Haber, Neill and Koplitz have formed a bond that goes beyond Smith Family Stadium.
"I don't think I could pick better people to go through this experience," Haber said. "We're all different personalities and we complement each other. I've lived with Rosey and I am going to be living with Shannon at grad school."
Haber and Neill took their official recruiting visits to Stanford together and played together on the U.S. Junior National Team that won the world championship in 2007. Koplitz and Haber were teammates with Absolute Blast during the summer of 2008, a team that participated in the Canadian Cup that featured the national teams from Japan and Venezuela.
The next year Haber returned to the tournament as a member of the U.S. National Team.
"They are definitely more than teammates," Haber said. "They are close friends. It's been an incredible journey with them."
Haber gave herself two choices after graduation. If she didn't get into graduate school (she's an English major and a prolific reader), she would apply to be on the reality television series, "Survivor."
She wouldn't call herself a reality TV junkie, but she admits they are a "guilty pleasure." In addition to Survivor, Haber enjoys 'The Real Housewives' series, and has met one of the daughters of the Orange County crew.
"I attend classes with the future leaders and greatest minds during the day and then let myself become a blob at night," she laughingly said. "I know it's all so bad."
Without Gerhart, much of the pitching load has fallen to junior Ashley Chinn, a local product from Carlmont High. After some early struggles, Chinn has settled down and pitched effectively over the final two weeks of the season.
"Ashley has pitched in big games before," Rittman said. "She's a very capable pitcher when she hits her spots. She pitched behind Missy (Penna) and this year Teagan stepped up."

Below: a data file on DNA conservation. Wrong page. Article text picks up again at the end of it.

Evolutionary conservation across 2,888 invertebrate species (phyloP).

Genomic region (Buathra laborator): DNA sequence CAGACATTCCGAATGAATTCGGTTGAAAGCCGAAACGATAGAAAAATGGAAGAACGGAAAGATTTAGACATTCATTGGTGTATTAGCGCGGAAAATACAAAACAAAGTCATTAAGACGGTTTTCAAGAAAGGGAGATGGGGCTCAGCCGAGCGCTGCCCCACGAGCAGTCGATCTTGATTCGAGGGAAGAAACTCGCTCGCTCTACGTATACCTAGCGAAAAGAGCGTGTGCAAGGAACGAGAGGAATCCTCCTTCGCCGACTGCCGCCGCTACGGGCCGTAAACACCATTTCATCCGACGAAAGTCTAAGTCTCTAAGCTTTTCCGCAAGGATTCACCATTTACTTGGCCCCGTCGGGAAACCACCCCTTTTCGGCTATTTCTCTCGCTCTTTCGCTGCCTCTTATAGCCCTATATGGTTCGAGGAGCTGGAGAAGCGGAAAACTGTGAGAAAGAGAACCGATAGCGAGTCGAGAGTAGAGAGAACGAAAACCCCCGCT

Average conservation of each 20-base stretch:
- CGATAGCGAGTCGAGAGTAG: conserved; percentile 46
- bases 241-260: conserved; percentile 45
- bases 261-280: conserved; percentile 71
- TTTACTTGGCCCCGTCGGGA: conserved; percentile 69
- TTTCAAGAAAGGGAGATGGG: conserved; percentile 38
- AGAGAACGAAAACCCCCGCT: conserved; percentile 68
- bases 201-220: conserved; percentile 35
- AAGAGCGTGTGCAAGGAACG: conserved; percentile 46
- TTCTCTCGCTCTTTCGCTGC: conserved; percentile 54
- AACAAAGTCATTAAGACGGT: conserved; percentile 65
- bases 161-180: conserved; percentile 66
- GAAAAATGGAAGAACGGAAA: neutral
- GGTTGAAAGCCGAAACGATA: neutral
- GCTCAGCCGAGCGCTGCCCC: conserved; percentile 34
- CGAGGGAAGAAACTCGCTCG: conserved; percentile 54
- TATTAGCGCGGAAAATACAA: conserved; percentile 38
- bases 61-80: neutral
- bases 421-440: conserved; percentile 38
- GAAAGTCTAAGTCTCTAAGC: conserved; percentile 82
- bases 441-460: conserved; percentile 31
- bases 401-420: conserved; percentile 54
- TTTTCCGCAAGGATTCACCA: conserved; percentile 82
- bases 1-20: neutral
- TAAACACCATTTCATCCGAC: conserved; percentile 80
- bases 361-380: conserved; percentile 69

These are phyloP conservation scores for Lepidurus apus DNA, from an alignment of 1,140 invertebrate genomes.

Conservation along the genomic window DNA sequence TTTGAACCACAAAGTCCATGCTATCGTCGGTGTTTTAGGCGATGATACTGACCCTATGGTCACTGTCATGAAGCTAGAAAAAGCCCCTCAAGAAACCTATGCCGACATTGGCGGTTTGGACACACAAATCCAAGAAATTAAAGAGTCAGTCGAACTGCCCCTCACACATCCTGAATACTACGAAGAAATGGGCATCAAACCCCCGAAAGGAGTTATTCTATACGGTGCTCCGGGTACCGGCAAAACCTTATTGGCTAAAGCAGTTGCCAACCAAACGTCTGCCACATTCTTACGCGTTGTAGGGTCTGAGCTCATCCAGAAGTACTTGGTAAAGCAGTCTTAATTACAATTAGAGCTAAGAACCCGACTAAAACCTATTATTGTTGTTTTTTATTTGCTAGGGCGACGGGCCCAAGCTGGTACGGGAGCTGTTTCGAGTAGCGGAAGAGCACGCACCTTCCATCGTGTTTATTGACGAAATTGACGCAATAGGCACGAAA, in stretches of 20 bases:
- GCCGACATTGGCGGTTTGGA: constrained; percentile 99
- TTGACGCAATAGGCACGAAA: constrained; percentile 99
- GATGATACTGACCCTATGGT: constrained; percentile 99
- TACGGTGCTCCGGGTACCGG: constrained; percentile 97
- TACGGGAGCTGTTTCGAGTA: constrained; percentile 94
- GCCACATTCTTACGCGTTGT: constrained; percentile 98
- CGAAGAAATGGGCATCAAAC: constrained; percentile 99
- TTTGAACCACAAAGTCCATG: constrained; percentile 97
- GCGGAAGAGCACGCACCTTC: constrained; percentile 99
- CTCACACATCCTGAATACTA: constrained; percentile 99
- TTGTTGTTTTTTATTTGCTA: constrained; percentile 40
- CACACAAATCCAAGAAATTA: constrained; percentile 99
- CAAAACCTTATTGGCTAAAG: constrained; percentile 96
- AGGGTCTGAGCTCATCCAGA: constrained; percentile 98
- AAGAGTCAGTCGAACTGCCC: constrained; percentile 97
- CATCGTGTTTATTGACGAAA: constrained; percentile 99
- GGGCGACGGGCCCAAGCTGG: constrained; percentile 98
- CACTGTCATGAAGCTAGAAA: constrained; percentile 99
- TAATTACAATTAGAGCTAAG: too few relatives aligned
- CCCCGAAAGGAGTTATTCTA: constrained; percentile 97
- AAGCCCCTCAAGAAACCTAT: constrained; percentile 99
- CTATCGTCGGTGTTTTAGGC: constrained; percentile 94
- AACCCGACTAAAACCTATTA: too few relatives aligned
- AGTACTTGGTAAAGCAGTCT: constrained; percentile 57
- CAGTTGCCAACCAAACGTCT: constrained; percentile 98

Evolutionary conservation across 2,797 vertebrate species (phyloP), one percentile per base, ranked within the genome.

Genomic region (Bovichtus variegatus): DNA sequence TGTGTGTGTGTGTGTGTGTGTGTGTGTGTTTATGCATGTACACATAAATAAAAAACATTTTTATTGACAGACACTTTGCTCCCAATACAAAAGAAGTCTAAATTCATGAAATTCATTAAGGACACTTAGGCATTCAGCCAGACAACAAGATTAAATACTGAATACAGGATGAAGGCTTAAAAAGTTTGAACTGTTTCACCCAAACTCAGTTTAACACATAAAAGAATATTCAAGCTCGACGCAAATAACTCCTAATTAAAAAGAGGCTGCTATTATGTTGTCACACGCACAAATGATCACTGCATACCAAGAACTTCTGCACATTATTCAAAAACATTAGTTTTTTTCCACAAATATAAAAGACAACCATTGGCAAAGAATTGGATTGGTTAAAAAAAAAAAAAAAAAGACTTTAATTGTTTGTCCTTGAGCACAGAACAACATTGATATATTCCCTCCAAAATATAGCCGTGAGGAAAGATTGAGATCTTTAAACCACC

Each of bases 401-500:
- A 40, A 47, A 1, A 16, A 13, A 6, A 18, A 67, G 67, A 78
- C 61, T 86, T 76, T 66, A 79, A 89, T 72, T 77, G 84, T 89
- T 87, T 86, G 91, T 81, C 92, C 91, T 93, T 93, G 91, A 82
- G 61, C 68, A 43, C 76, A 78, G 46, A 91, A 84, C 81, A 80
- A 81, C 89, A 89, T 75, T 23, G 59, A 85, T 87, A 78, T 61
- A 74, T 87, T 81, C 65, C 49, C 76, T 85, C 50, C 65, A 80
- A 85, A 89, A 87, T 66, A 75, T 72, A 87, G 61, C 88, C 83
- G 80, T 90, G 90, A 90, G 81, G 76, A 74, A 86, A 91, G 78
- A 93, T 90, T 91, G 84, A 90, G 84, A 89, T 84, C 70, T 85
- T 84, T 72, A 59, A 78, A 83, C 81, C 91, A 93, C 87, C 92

Gerhart received national attention earlier in the year when she threw a perfect game and two no-hitters in succession. That turned out to be the apex of her season as she was injured shortly thereafter.
"When Teagan was pitching, Ashley was a work in progress," Rittman said. "Once Teagan went down, it was 'OK, you have to go, there's no more taking it slow.' She had to learn on the run and make adjustments. She was getting the ball and she's done an outstanding job."
Seven of the eight Pac-10 teams earned bids into the NCAA tournament, and five of them — Arizona, Arizona State, California, UCLA, Washington — are the top seeds in their regional. Stanford and Oregon are the No. 2 seeds in their regional.
"Nothing prepares you better for the postseason than playing in the Pac-10," Rittman said. "It's going to be a very competitive regional. It's about executing right now."
This story contains 1063 words.
Stories older than 90 days are available only to subscribing members. Please help sustain quality local journalism by becoming a subscribing member today.
If you are already a subscriber, please log in so you can continue to enjoy unlimited access to stories and archives. Subscriptions start at $5 per month and may be cancelled at any time.